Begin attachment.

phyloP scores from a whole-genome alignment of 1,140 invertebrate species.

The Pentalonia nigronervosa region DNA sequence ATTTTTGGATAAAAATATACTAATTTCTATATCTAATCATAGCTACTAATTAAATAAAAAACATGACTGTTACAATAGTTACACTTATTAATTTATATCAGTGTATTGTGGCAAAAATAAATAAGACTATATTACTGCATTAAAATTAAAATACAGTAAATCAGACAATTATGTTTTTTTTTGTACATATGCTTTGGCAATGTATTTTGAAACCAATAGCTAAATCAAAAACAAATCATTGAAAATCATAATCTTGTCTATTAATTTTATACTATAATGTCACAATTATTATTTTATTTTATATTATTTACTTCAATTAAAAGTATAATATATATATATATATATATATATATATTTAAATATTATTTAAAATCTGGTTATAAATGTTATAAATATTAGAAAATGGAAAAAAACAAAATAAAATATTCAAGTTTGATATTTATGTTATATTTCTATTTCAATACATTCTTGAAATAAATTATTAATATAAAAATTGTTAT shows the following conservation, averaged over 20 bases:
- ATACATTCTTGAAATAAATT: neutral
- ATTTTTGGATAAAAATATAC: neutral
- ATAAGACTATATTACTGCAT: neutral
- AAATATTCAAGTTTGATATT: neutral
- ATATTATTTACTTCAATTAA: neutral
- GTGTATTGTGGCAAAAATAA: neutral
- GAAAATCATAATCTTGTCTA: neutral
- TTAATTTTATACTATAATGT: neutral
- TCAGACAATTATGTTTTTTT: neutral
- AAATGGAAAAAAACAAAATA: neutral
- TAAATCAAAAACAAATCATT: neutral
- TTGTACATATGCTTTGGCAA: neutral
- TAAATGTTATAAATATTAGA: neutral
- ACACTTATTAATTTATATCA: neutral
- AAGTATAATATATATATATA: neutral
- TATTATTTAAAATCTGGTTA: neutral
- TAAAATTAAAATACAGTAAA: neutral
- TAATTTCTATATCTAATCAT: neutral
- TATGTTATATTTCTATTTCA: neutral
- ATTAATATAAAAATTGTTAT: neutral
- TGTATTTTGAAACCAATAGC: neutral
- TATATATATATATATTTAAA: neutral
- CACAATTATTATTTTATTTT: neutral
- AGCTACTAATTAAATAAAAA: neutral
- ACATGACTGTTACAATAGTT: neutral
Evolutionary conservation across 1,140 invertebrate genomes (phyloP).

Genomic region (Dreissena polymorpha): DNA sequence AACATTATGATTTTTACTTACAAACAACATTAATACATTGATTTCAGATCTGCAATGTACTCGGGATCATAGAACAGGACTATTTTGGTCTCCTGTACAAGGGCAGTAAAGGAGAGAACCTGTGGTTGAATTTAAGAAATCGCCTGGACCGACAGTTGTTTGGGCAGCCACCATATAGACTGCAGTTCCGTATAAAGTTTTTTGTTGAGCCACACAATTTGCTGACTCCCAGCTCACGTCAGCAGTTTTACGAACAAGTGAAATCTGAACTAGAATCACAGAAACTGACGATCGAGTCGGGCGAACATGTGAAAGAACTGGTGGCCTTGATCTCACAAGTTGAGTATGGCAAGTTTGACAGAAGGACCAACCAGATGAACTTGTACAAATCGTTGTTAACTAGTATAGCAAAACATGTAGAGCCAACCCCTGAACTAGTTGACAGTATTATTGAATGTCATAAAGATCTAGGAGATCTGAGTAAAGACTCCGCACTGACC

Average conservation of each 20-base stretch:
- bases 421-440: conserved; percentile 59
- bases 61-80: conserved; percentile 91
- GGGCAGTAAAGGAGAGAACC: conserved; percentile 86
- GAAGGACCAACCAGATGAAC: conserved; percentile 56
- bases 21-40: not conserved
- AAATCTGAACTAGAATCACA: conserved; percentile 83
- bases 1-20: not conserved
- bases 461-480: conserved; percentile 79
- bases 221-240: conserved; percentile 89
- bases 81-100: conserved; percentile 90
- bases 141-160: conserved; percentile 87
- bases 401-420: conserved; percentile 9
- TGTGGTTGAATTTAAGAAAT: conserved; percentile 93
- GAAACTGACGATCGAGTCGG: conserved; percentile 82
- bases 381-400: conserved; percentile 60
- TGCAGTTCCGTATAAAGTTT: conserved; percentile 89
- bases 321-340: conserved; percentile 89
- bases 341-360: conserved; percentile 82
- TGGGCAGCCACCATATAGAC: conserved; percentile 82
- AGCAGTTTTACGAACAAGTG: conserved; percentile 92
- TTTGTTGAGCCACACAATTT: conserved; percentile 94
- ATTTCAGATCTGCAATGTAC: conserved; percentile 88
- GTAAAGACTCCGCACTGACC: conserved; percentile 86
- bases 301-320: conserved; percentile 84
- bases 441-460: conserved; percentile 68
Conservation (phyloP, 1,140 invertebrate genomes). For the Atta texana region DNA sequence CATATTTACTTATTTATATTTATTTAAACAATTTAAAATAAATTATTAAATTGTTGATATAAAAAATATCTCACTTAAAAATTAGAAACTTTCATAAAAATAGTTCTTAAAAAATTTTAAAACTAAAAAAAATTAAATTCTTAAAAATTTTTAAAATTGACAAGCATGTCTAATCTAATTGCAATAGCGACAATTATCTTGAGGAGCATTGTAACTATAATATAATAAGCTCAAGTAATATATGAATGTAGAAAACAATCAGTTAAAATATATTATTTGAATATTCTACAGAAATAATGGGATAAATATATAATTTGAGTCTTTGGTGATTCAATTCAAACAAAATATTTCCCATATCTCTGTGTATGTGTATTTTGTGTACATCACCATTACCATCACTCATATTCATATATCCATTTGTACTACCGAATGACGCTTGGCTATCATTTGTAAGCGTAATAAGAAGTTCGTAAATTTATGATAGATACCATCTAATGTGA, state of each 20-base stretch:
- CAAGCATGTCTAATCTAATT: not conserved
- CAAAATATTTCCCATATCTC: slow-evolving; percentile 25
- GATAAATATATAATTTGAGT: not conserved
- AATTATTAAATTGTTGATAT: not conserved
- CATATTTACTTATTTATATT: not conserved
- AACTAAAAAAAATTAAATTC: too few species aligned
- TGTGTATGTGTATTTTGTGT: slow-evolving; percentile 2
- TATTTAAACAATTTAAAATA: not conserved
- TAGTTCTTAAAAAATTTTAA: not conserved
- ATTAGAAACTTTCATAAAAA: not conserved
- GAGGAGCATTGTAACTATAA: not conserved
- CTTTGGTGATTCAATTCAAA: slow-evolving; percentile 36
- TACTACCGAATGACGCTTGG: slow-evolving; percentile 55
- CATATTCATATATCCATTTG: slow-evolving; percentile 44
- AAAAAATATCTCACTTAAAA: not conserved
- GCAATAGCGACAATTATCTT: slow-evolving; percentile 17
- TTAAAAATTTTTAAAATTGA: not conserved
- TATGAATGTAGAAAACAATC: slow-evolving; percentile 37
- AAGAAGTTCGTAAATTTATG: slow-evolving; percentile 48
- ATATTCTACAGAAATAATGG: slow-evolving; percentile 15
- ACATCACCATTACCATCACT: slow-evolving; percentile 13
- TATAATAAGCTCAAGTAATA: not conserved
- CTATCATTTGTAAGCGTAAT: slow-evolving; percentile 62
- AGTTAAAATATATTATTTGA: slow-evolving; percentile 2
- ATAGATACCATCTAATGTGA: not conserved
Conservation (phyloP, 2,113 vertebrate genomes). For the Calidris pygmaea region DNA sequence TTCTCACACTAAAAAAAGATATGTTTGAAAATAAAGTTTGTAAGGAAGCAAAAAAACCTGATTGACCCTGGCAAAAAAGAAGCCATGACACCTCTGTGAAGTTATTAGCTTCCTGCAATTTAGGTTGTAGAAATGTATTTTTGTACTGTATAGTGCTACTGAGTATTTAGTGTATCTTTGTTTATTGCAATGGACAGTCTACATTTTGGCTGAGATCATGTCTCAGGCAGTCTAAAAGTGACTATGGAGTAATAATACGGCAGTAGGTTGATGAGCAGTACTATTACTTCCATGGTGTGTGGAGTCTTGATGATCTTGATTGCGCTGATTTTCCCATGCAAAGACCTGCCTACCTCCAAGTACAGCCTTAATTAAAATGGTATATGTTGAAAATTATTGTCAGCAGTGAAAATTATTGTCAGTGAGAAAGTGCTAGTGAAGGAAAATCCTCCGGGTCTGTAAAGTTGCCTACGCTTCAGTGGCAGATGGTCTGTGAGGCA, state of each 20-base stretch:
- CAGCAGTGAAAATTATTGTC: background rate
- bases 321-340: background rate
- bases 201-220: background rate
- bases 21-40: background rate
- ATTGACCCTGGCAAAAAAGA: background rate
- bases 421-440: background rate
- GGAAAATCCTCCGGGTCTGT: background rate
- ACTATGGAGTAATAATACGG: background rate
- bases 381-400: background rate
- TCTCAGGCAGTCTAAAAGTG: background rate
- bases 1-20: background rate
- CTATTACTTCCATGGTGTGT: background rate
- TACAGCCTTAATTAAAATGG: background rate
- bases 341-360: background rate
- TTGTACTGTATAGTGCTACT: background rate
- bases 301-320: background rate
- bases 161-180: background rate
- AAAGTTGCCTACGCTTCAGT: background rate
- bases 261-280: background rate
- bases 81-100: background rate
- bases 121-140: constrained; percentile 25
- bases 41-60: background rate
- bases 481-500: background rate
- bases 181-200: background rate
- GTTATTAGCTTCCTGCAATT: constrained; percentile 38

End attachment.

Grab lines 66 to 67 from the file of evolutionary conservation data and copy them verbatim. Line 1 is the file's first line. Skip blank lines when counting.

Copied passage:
- ATTAGAAACTTTCATAAAAA: not conserved
- GAGGAGCATTGTAACTATAA: not conserved